To encourage the plantation of more trees, a university in Madhya Pradesh's Ujjain is planning to impose a voluntary "green cess" on people who visit its campus every day for exercise. The reason: "To tackle the lack of oxygen in case of future pandemics," according to its vice-chancellor.
The Vikram University will ask the people to either pay the tax or plant saplings in the campus and conserve trees under its "green cess" policy.
According to vice-chancellor Akhilesh Kumar Pandey, "people in the country have realised the importance of oxygen after facing its shortage during the second wave of the COVID-19 pandemic... It (planting of more trees) is a beautiful step of natural oxygen industry."
Several states across India witnessed a shortage of medical oxygen as Covid cases increased amid the deadly second wave after April this year. Medical oxygen, which is the primary treatment for patients who suffer severe COVID-19 symptoms, is administered through oxygen concentrators, cylinders or ventilators. There is no research yet to prove that trees can act as replacement for liquid medical oxygen to tackle diseases.
However, the Vikram University's vice-chancellor said that "artificial oxygen is only available for a short duration and highly expensive, whereas a small plant gives at least 750 litres of oxygen."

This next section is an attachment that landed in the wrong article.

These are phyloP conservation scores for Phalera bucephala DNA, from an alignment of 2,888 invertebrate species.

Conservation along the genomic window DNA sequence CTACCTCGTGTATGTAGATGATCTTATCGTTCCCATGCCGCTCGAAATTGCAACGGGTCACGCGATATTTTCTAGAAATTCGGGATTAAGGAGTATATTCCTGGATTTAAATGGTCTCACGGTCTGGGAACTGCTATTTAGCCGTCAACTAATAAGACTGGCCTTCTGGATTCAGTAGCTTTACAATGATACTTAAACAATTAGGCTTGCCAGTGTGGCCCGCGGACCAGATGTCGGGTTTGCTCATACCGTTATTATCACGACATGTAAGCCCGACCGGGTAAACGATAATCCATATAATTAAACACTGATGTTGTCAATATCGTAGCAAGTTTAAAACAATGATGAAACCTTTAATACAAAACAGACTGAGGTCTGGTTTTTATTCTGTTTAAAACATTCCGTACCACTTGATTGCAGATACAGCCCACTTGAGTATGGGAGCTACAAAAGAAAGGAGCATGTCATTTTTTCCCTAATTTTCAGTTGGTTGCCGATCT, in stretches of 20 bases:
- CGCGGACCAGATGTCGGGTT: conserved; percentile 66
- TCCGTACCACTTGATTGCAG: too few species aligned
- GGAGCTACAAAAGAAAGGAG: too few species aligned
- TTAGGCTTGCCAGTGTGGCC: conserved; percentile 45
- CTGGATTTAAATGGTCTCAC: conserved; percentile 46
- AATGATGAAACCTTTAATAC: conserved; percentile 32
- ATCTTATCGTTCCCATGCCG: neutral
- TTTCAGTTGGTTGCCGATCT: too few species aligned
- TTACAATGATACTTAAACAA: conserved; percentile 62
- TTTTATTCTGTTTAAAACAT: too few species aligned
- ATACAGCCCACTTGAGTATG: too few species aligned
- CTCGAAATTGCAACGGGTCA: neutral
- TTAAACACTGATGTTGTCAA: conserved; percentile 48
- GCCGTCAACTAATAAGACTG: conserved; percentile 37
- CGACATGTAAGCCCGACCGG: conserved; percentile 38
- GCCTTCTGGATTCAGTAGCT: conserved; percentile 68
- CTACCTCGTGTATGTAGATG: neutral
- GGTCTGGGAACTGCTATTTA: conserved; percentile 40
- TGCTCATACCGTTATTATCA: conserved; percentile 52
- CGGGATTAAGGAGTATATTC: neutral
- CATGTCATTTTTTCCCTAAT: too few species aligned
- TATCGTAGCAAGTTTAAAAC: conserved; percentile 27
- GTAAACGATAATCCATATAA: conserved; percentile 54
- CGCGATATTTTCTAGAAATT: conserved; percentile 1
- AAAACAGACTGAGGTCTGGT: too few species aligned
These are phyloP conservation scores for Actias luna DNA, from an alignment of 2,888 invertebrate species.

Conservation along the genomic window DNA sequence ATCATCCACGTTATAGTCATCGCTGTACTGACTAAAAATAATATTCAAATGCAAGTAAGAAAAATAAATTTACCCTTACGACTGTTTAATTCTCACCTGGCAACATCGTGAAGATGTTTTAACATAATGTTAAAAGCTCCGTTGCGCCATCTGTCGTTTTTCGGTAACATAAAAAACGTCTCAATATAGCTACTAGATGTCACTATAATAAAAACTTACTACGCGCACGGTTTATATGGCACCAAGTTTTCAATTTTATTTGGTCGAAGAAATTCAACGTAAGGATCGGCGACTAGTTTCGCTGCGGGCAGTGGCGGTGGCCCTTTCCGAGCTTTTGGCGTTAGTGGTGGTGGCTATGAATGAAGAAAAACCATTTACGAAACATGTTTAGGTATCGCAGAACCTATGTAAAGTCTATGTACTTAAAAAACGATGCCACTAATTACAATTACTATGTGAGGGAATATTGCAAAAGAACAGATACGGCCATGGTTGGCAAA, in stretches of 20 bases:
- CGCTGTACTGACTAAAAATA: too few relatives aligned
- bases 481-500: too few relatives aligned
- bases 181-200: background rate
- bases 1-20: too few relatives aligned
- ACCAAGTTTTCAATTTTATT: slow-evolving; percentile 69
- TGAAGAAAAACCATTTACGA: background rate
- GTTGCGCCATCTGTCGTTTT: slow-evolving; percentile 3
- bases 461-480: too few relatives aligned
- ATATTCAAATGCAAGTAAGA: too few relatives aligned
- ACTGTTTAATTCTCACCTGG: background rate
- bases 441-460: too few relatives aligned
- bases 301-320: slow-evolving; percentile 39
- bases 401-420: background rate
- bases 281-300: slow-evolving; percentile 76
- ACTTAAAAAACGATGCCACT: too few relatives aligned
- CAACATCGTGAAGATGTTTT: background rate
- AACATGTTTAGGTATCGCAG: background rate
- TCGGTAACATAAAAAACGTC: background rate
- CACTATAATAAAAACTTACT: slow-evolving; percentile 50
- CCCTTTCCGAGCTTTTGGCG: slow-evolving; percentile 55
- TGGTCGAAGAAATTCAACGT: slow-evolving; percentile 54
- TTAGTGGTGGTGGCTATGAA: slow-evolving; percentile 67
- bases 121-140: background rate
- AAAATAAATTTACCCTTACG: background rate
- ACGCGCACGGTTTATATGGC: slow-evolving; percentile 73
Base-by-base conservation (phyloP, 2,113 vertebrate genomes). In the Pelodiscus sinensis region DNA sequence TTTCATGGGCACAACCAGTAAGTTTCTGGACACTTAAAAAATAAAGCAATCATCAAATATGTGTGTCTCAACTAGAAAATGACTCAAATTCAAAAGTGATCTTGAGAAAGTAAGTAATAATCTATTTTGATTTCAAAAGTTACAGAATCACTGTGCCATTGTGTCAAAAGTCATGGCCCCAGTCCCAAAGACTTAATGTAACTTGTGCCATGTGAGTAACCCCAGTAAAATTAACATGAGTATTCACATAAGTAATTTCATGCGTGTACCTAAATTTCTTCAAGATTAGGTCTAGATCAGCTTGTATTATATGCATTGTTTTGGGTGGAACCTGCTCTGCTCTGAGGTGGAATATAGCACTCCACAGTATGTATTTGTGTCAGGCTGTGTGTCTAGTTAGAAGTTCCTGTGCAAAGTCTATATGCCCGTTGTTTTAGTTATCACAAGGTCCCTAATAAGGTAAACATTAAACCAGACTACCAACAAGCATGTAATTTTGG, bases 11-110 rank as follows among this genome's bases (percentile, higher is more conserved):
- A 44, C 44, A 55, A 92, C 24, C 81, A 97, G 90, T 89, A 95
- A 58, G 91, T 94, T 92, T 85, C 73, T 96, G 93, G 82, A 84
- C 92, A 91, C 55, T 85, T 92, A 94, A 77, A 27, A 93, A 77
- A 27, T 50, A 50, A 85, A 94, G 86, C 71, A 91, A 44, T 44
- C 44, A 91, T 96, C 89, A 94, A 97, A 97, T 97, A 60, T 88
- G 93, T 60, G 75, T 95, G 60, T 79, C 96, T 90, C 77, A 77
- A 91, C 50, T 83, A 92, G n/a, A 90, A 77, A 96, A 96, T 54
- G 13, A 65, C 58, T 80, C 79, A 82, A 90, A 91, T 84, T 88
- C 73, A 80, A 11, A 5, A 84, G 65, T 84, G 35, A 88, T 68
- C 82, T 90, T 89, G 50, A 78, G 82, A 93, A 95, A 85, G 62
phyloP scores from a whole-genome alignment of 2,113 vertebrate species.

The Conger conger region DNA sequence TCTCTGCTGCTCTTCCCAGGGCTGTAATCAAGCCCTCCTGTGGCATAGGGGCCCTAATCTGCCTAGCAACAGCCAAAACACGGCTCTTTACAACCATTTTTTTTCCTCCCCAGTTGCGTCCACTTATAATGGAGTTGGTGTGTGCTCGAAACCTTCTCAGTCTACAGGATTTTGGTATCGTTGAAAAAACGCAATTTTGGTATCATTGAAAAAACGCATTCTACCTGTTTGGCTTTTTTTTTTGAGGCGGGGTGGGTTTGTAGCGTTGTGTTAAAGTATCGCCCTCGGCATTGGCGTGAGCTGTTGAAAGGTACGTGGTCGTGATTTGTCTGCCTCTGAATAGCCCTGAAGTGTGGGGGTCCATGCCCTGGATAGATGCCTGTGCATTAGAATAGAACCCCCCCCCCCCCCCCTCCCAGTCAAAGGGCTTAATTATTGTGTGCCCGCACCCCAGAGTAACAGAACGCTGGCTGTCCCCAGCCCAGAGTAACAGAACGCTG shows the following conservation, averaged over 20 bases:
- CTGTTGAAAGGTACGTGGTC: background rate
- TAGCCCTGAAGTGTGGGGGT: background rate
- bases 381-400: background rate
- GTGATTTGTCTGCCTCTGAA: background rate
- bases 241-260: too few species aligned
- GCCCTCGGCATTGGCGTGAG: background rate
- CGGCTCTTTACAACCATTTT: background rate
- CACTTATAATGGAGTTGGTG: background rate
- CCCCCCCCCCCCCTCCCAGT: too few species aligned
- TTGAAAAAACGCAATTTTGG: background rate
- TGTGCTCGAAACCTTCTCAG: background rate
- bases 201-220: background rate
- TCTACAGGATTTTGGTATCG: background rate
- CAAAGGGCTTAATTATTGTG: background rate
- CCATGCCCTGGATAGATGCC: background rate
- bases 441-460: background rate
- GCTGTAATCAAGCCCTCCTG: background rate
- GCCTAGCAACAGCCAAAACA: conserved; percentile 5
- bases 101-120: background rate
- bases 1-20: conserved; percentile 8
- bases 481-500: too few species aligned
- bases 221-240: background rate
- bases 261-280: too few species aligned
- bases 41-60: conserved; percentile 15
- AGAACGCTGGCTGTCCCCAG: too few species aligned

To encourage plantation of more trees, Vikram university Ujjain is planning to impose a voluntary green cess on people who visit its campus for exercise they will ask the people to either pay the tax or plant saplings in the campus and conserve trees under its green cess policy pic.twitter.com/gzslWDk1d7— Anurag Dwary (@Anurag_Dwary) August 2, 2021
"There is a need to understand the difference between natural and artificial (oxygen) industry," he said.
"There should not be any shortage of oxygen, no matter the scale of pandemics in the future," Mr Pandey added.
He said students of the university will also be asked to plant saplings and conserve them, by way of which they will get extra credit when they pass out of the college.
"Our campus is huge, almost 350 acres, where saplings are to be planted. A person consumes 7-8 liters of air per minute, which contains 20 per cent of oxygen. In this way, each person takes 550 litres of oxygen per day and a plant produces 750 litres of oxygen in a day."
He said around 5,000 to 7,000 people come either to walk, jog or cycle inside the campus area during morning and evening hours. "These people will be requested to give some financial help for planting more trees and conserving them or they will be requested to plant a tree and conserve it," Mr Pandey said.
The tax will be voluntary and "we won't stop anybody from coming," he added.